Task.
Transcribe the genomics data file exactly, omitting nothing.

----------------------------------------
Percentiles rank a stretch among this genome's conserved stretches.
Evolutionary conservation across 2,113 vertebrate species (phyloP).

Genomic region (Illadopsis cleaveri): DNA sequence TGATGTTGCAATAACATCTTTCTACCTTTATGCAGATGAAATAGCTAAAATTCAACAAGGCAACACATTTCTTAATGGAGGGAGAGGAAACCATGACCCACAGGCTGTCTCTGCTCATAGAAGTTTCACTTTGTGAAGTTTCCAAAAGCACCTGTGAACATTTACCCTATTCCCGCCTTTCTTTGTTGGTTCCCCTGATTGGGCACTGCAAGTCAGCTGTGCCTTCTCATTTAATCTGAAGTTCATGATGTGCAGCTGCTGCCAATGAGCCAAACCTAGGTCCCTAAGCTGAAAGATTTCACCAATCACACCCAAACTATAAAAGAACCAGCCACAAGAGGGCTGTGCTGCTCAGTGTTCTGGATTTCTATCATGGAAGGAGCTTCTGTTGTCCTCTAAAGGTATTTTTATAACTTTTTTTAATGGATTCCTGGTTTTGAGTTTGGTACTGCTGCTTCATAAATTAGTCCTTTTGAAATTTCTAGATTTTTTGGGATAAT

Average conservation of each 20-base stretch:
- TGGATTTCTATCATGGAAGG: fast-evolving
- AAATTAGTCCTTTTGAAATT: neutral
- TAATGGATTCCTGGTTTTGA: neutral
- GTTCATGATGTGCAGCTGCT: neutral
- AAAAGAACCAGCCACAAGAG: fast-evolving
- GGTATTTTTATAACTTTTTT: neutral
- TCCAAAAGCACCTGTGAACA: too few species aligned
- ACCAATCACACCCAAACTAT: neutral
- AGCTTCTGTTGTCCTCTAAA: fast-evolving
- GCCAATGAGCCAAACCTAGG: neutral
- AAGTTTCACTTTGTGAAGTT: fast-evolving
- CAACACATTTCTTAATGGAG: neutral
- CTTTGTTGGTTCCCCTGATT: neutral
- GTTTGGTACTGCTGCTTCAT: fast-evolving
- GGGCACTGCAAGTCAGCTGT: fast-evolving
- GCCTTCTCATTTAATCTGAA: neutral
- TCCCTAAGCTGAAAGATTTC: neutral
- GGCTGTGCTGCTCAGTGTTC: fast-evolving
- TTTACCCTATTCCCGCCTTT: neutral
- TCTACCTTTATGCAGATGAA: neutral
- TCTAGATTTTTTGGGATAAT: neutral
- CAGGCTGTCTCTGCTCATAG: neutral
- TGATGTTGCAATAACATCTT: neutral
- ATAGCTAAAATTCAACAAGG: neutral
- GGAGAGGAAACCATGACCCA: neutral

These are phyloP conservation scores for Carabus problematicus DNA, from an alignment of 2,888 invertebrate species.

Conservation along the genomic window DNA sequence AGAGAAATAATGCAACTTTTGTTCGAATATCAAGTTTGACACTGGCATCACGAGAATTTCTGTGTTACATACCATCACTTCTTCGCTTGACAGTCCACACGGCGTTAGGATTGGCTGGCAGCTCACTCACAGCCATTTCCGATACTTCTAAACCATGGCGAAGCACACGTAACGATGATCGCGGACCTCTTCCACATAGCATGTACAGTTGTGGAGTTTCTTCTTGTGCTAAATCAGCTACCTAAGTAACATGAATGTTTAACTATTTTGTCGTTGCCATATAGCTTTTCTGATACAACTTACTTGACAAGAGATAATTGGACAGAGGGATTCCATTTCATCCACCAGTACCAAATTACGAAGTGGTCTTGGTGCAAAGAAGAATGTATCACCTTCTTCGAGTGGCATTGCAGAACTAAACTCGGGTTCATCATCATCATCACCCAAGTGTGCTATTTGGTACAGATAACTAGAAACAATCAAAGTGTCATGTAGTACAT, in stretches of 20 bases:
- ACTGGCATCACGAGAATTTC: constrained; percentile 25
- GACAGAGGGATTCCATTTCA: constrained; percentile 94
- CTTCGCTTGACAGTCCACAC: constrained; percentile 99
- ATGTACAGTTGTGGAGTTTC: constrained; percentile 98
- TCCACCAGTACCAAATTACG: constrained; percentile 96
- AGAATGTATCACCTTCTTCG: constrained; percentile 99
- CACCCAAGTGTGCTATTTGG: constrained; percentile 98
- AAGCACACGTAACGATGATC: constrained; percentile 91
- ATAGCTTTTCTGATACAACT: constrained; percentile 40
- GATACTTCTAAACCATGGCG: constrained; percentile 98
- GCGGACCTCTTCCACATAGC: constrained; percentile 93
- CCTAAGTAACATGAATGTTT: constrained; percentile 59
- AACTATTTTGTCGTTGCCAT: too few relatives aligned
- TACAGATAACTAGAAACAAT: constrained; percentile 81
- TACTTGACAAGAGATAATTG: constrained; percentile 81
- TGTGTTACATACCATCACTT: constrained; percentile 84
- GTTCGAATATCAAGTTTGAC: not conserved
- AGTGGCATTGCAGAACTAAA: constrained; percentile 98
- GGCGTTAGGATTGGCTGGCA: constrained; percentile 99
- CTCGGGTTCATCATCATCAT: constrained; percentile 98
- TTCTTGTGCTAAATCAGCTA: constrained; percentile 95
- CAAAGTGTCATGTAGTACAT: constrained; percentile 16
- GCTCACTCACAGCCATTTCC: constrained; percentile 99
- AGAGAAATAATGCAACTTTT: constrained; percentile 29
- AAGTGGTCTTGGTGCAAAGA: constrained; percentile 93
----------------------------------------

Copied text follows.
Percentiles rank a stretch among this genome's conserved stretches.
Evolutionary conservation across 2,113 vertebrate species (phyloP).

Genomic region (Illadopsis cleaveri): DNA sequence TGATGTTGCAATAACATCTTTCTACCTTTATGCAGATGAAATAGCTAAAATTCAACAAGGCAACACATTTCTTAATGGAGGGAGAGGAAACCATGACCCACAGGCTGTCTCTGCTCATAGAAGTTTCACTTTGTGAAGTTTCCAAAAGCACCTGTGAACATTTACCCTATTCCCGCCTTTCTTTGTTGGTTCCCCTGATTGGGCACTGCAAGTCAGCTGTGCCTTCTCATTTAATCTGAAGTTCATGATGTGCAGCTGCTGCCAATGAGCCAAACCTAGGTCCCTAAGCTGAAAGATTTCACCAATCACACCCAAACTATAAAAGAACCAGCCACAAGAGGGCTGTGCTGCTCAGTGTTCTGGATTTCTATCATGGAAGGAGCTTCTGTTGTCCTCTAAAGGTATTTTTATAACTTTTTTTAATGGATTCCTGGTTTTGAGTTTGGTACTGCTGCTTCATAAATTAGTCCTTTTGAAATTTCTAGATTTTTTGGGATAAT

Average conservation of each 20-base stretch:
- TGGATTTCTATCATGGAAGG: fast-evolving
- AAATTAGTCCTTTTGAAATT: neutral
- TAATGGATTCCTGGTTTTGA: neutral
- GTTCATGATGTGCAGCTGCT: neutral
- AAAAGAACCAGCCACAAGAG: fast-evolving
- GGTATTTTTATAACTTTTTT: neutral
- TCCAAAAGCACCTGTGAACA: too few species aligned
- ACCAATCACACCCAAACTAT: neutral
- AGCTTCTGTTGTCCTCTAAA: fast-evolving
- GCCAATGAGCCAAACCTAGG: neutral
- AAGTTTCACTTTGTGAAGTT: fast-evolving
- CAACACATTTCTTAATGGAG: neutral
- CTTTGTTGGTTCCCCTGATT: neutral
- GTTTGGTACTGCTGCTTCAT: fast-evolving
- GGGCACTGCAAGTCAGCTGT: fast-evolving
- GCCTTCTCATTTAATCTGAA: neutral
- TCCCTAAGCTGAAAGATTTC: neutral
- GGCTGTGCTGCTCAGTGTTC: fast-evolving
- TTTACCCTATTCCCGCCTTT: neutral
- TCTACCTTTATGCAGATGAA: neutral
- TCTAGATTTTTTGGGATAAT: neutral
- CAGGCTGTCTCTGCTCATAG: neutral
- TGATGTTGCAATAACATCTT: neutral
- ATAGCTAAAATTCAACAAGG: neutral
- GGAGAGGAAACCATGACCCA: neutral

These are phyloP conservation scores for Carabus problematicus DNA, from an alignment of 2,888 invertebrate species.

Conservation along the genomic window DNA sequence AGAGAAATAATGCAACTTTTGTTCGAATATCAAGTTTGACACTGGCATCACGAGAATTTCTGTGTTACATACCATCACTTCTTCGCTTGACAGTCCACACGGCGTTAGGATTGGCTGGCAGCTCACTCACAGCCATTTCCGATACTTCTAAACCATGGCGAAGCACACGTAACGATGATCGCGGACCTCTTCCACATAGCATGTACAGTTGTGGAGTTTCTTCTTGTGCTAAATCAGCTACCTAAGTAACATGAATGTTTAACTATTTTGTCGTTGCCATATAGCTTTTCTGATACAACTTACTTGACAAGAGATAATTGGACAGAGGGATTCCATTTCATCCACCAGTACCAAATTACGAAGTGGTCTTGGTGCAAAGAAGAATGTATCACCTTCTTCGAGTGGCATTGCAGAACTAAACTCGGGTTCATCATCATCATCACCCAAGTGTGCTATTTGGTACAGATAACTAGAAACAATCAAAGTGTCATGTAGTACAT, in stretches of 20 bases:
- ACTGGCATCACGAGAATTTC: constrained; percentile 25
- GACAGAGGGATTCCATTTCA: constrained; percentile 94
- CTTCGCTTGACAGTCCACAC: constrained; percentile 99
- ATGTACAGTTGTGGAGTTTC: constrained; percentile 98
- TCCACCAGTACCAAATTACG: constrained; percentile 96
- AGAATGTATCACCTTCTTCG: constrained; percentile 99
- CACCCAAGTGTGCTATTTGG: constrained; percentile 98
- AAGCACACGTAACGATGATC: constrained; percentile 91
- ATAGCTTTTCTGATACAACT: constrained; percentile 40
- GATACTTCTAAACCATGGCG: constrained; percentile 98
- GCGGACCTCTTCCACATAGC: constrained; percentile 93
- CCTAAGTAACATGAATGTTT: constrained; percentile 59
- AACTATTTTGTCGTTGCCAT: too few relatives aligned
- TACAGATAACTAGAAACAAT: constrained; percentile 81
- TACTTGACAAGAGATAATTG: constrained; percentile 81
- TGTGTTACATACCATCACTT: constrained; percentile 84
- GTTCGAATATCAAGTTTGAC: not conserved
- AGTGGCATTGCAGAACTAAA: constrained; percentile 98
- GGCGTTAGGATTGGCTGGCA: constrained; percentile 99
- CTCGGGTTCATCATCATCAT: constrained; percentile 98
- TTCTTGTGCTAAATCAGCTA: constrained; percentile 95
- CAAAGTGTCATGTAGTACAT: constrained; percentile 16
- GCTCACTCACAGCCATTTCC: constrained; percentile 99
- AGAGAAATAATGCAACTTTT: constrained; percentile 29
- AAGTGGTCTTGGTGCAAAGA: constrained; percentile 93